When I found myself pregnant with Polly in 2008, the state of my mental health had never been better. At the ripe old age of 29 I’d already been on a remarkable journey.
I had survived a dysfunctional childhood, and self-destructive young adulthood. I’d dragged myself through two mental breakdowns, and experienced the highest highs and lowest lows.
I had travelled the world, and met my awesome husband along the way. I’d made the most wonderful friends a person could wish for. Which is just as well, because at 25 I estranged myself from every single member of my family.
I’d also learnt (the hard way) that the answers to life’s problems could not be found at the bottom of a bottle.
Believe me, I’d searched every external crevice for happiness, and realised that it comes from within.
I learnt that to be happy, I would need to look in the mirror and like what I saw
I had to distinguish between my wants and my needs, and get to know who I really was. I’d need to forgive myself for the things that I wasn’t proud of. I’d need to truly let go of the past so I could make peace with it.
I was in such a good place when Polly came along. Even a traumatic birth didn’t stop me from loving her fiercely from the second she came out. To be honest I didn’t properly recognise it as traumatic until I was giving birth to Clara two and a half years later. That’s a whole blog in itself though.
I walked everywhere that summer, staring at my beautiful baby in wonder. Had I really made her? Could I really be that lucky?
By the time I became a mum I had overcome so much, that I honestly thought the hardest bits were over.
Oh how naive I was
I never, in my wildest dreams, imagined that my own children could push me to the edge of my sanity. That I would watch my mental health deteriorate and feel powerless to do anything about it.
Friends with kids had somberly warned me about newborn sleep deprivation. They’d said to watch out for pesky teeth, and strange changes that occur when babies are going through growth spurts.
A good friend, who’d had two kids very close together, had said to expect one seriously tough day a week. A day so bad I’d be reaching for the gin before the witching hour was over. One that I’d want to completely forget about as soon as the kids were asleep.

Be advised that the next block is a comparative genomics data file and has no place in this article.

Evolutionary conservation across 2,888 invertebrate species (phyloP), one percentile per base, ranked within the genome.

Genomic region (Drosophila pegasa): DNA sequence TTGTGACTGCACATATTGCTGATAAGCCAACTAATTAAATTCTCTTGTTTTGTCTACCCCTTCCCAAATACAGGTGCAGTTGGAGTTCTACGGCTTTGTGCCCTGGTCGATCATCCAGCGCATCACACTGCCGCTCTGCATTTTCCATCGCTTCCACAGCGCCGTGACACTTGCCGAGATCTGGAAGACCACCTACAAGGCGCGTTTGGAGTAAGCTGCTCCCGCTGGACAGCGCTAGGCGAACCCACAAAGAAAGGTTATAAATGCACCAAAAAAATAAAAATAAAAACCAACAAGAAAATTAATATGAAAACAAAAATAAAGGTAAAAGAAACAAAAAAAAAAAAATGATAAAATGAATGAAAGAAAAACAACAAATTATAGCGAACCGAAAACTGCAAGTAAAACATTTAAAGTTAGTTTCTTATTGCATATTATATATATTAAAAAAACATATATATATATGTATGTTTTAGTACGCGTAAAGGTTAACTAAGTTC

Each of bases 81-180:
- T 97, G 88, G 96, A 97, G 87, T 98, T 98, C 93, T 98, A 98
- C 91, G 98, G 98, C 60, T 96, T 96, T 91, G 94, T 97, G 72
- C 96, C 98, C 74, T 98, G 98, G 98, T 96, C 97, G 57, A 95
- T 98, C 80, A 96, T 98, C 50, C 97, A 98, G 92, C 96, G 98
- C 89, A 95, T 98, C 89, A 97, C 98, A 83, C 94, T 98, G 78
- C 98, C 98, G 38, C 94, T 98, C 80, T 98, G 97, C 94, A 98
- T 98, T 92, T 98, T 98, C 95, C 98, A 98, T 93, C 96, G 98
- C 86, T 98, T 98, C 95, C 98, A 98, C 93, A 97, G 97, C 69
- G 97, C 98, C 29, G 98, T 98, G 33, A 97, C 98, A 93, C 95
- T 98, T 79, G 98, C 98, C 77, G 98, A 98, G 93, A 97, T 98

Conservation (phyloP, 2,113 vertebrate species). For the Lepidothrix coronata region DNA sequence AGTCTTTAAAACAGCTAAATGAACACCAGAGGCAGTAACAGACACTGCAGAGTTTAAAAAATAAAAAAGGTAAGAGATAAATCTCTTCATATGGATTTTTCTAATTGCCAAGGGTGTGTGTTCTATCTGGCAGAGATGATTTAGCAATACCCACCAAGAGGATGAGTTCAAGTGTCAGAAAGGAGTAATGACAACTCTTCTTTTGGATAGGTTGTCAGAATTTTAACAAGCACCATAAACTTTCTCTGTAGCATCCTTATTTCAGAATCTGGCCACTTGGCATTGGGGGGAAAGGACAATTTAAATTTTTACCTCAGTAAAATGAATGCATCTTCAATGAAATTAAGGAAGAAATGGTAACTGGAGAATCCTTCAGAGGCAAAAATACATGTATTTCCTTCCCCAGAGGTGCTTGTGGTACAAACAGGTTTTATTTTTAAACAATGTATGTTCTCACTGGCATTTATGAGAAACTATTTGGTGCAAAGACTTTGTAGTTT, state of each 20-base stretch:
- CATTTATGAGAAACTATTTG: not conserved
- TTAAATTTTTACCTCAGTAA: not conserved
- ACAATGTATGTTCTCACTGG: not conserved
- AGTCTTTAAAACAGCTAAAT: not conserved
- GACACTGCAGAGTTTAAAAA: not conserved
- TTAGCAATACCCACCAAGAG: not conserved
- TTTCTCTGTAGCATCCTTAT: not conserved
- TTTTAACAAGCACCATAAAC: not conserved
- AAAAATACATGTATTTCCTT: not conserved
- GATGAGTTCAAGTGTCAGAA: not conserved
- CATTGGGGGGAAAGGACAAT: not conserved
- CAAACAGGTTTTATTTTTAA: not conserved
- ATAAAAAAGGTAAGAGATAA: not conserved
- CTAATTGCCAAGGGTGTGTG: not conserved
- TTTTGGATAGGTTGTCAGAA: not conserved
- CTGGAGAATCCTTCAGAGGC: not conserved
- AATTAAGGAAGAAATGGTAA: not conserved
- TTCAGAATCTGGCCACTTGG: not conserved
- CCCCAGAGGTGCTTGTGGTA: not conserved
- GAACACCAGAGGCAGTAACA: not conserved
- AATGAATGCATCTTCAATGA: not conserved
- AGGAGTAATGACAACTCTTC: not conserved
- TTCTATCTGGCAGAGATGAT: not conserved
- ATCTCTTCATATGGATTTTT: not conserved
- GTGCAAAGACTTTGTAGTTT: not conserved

That’s not going to happen to me, I thought, no way. I’d leave a sensible age gap between my kids, having them super close sounds like a nightmare.
My girls are 2y 7m apart, and take it from me, the age gap is the least of our troubles
At seven months pregnant with Clara I found myself sobbing to my ex boss.
“I’m so exhausted, I don’t think I can last another three weeks until my maternity leave is due to start.”
Fortunately he’s a family man himself, and one of life’s good eggs. He let me tie up my loose ends and finish that day. If only all work managers were like him.
Back then I had a toddler who would get up ten times a night as standard, have huge meltdowns at 3am, and refuse to go to her daddy. As well as that we had a very noisy neighbour on our hands, who would be up all hours.
We managed to muddle through though, and cope. Somehow.
When Clara was born I did everything I could to enjoy her baby days. Knowing how fast they’d go, I drunk up every delicious drop of that gorgeous girl.
Polly was jealous of her sister, beyond what felt normal, and it was heartbreaking watching her regress. Nursery was more of a hindrance than a help, but we thought we were doing her good by letting her socialise. She was diagnosed with an allergy list as long as my arm, and so began years of exclusion diets. More frustration. More difficulty.
Fast forward fifteen months, and a prosecco fuelled evening lead to Freddy being conceived. (Hubby has never touched the stuff since!)
By then I was back to work, and the girls were both at nursery. Clara slept through from ten weeks old, which was just as well, because Polly was still up all night. Challenging behaviour was the order of the day.
I found myself wondering on an hourly basis how I’d cope with three children when two already seemed like too many